A pioneering botanist and innovator in the classification of plants, Magnol was the first to use the term ‘family’ of a natural grouping. The magnolia was named in his honour, by Linnaeus. Based most of his life in Montpellier, renowned for the study of botany and medicine, Magnol’s best-known students were Tournefort and Jussieu; Tournefort dying relatively young, Magnol succeeded him at the Jardin du Roi in Paris before returning to Montpellier. Ray (who was impressed by him), Sloane and Locke (who both became friends) were among those who visited him, Locke receiving seeds for the physic garden at Oxford.
Bonpland became friendly with Jussieu and Lamarck after graduating from university. He met Humboldt by chance, staying at the same hotel in Paris; they travelled together for five years undertaking wide-ranging and often pioneering scientific research in Central and South America, and visited Jefferson in Washington. Humboldt credited Bonpland in all 23 volumes of his published research, rather than just the two that he collaborated on. Bonpland translated a Spanish work for Cuvier (who later thanked him for the continuing supply of South American specimens), and met Banks.
The immensely influential Boerhaave established the practice of clinical teaching, and the institution of the teaching hospital. Such major figures as Linnaeus (who went on to become a student) and Voltaire came to visit him. Other students included Albinus (who went on to be recalled as a professional colleague), Musschenbroek, van Swieten, Haller, La Mettrie and Pringle. ‘sGravesande was a younger colleague. Fahrenheit visited and corresponded (Boerhaave was a pioneer of the clinical use of the thermometer); Sloane was another correspondent. Haller described Boerhaave as the teacher of all Europe.
Linnaeus was substantially responsible for the binomial classification system for plants and animals still used today. A physician as well as scientist, he met, studied with and became a lifetime friend of Boerhaave, and started an extensive correspondence (and professional love/hate relationship) with Haller. Other significant correspondents (his network was Europe-wide) included van Swieten, Pallas, Gmelin, Müller, Amman, Lexell and Guettard — as well as his disciple Forster, his translator Darwin, and his friend and mentor Jussieu. Solander was his beloved protégé, and Artedi his brilliant young friend.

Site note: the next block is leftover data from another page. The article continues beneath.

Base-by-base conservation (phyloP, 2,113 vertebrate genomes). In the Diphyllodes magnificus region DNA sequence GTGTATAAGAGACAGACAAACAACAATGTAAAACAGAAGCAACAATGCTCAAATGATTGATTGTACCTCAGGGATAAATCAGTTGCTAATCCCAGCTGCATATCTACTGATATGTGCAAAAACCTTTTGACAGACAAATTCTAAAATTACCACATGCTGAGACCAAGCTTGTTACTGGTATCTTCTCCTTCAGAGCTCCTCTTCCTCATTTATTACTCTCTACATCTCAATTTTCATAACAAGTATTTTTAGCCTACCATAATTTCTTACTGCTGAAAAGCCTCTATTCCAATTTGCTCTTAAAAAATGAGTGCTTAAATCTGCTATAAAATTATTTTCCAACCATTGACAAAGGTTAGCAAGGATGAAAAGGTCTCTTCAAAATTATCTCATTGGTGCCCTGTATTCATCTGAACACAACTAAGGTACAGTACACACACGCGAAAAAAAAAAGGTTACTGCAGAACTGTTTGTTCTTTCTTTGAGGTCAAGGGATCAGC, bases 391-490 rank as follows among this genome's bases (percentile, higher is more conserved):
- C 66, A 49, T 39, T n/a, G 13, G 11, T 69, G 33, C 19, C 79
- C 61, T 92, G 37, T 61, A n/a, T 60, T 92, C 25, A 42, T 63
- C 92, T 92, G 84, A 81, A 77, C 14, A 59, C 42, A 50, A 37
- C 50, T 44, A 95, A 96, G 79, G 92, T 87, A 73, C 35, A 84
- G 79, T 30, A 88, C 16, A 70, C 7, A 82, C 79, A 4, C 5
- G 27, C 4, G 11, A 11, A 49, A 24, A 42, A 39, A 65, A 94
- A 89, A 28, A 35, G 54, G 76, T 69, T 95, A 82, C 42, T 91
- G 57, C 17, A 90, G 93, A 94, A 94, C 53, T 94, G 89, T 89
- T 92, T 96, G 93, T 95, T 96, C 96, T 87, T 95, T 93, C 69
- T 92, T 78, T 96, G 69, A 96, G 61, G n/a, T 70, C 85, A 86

Jussieu, a modest man, developed a naming system for plants that, unlike Linnaeus’s, was morphologically-based. Trained in medicine, he went with his elder brother (already a botanist) on a research trip to Spain, developing there into a botanist himself. Lamarck (his student and assistant for 18 years), Lavoisier and Guettard all studied with him; Buffon and Duhamel du Monceau were Jardin des Plantes colleagues. Sloane and Linnaeus (who attended his lectures and greatly respected him) corresponded. Réaumur prompted his investigation of fresh-water polyps (which he correctly identified as animal), while Antoine-Laurent de Jussieu was his nephew and successor.
Guettard, famously blunt, was a pioneer of geological field-work. He studied botany with Réaumur and Jussieu. Linnaeus corresponded, naming a genus after him; Haller and the amateur botanist Rousseau were also in contact. Lavoisier’s father was a friend of Guettard, who employed the young Lavoisier as an assistant (encouraging him to go on to study chemistry); they made several geological field-trips together, and were commissioned to produce the first (unfinished) geological map of France. Daubenton was a close colleague. Buffon approvingly quoted Guettard’s Polish researches, despite the animosity between them.
Much of Jussieu’s classification of flowering plants is still in use. Bernard de Jussieu was an uncle and an important influence. Jussieu was godfather to one of Lamarck’s sons; Lamarck and Fourcroy were colleagues of Jussieu at the Jardin des Plantes, while Berthollet and Fourcroy were with Jussieu fellow-members of a project led by Lavoisier to better understand the role of vegetation in the natural cycle. Hooker and Owen were met on visits to England. De Candolle was an early supporter of Jussieu’s system, Banks and Ampère correspondents, and Bonpland a student then friend.
A chance conversation with a friend of his father Augustin de Candolle convinced him to change his mind and pursue botany as a career. De Candolle dined with Darwin in London (Henslow another guest) and had an extensive correspondence with him (including about de Candolle’s ability to move his scalp muscularly). Wallace also corresponded, as did Galton — the latter engaging in a lively exchange of views through which de Candolle persuaded him that he’d overstressed heredity against environment. Gray was another correspondent, and met him three times. Nägeli was one of his students.
William Hooker was his father (and predecessor at Kew), Henslow his father-in-law. He went on Ross’s Antarctic expedition, and catalogued plants from the Galápagos Islands for his hero Darwin, becoming his lifelong best friend and confidant, later advising him on the most diplomatic way to present his theory of natural selection and establish his primacy over Wallace. Huxley (another close friend of Hooker’s ) was, with him, Darwin’s strongest supporter. Fitch illustrated his work (until a dispute over pay ended the relationship), while Gray (a professional colleague) and Galton were both close friends.
Venetz picked up on and developed ideas about puzzling aspects of glaciation before his better-known friend and colleague Charpentier, whom he helped to persuade. They were in the habit of meeting and discussing ideas, as they did when Agassiz (and Schimper) came to stay with Charpentier in 1836; it was these two younger men who developed a full theory of glaciation and of a widespread ice-age.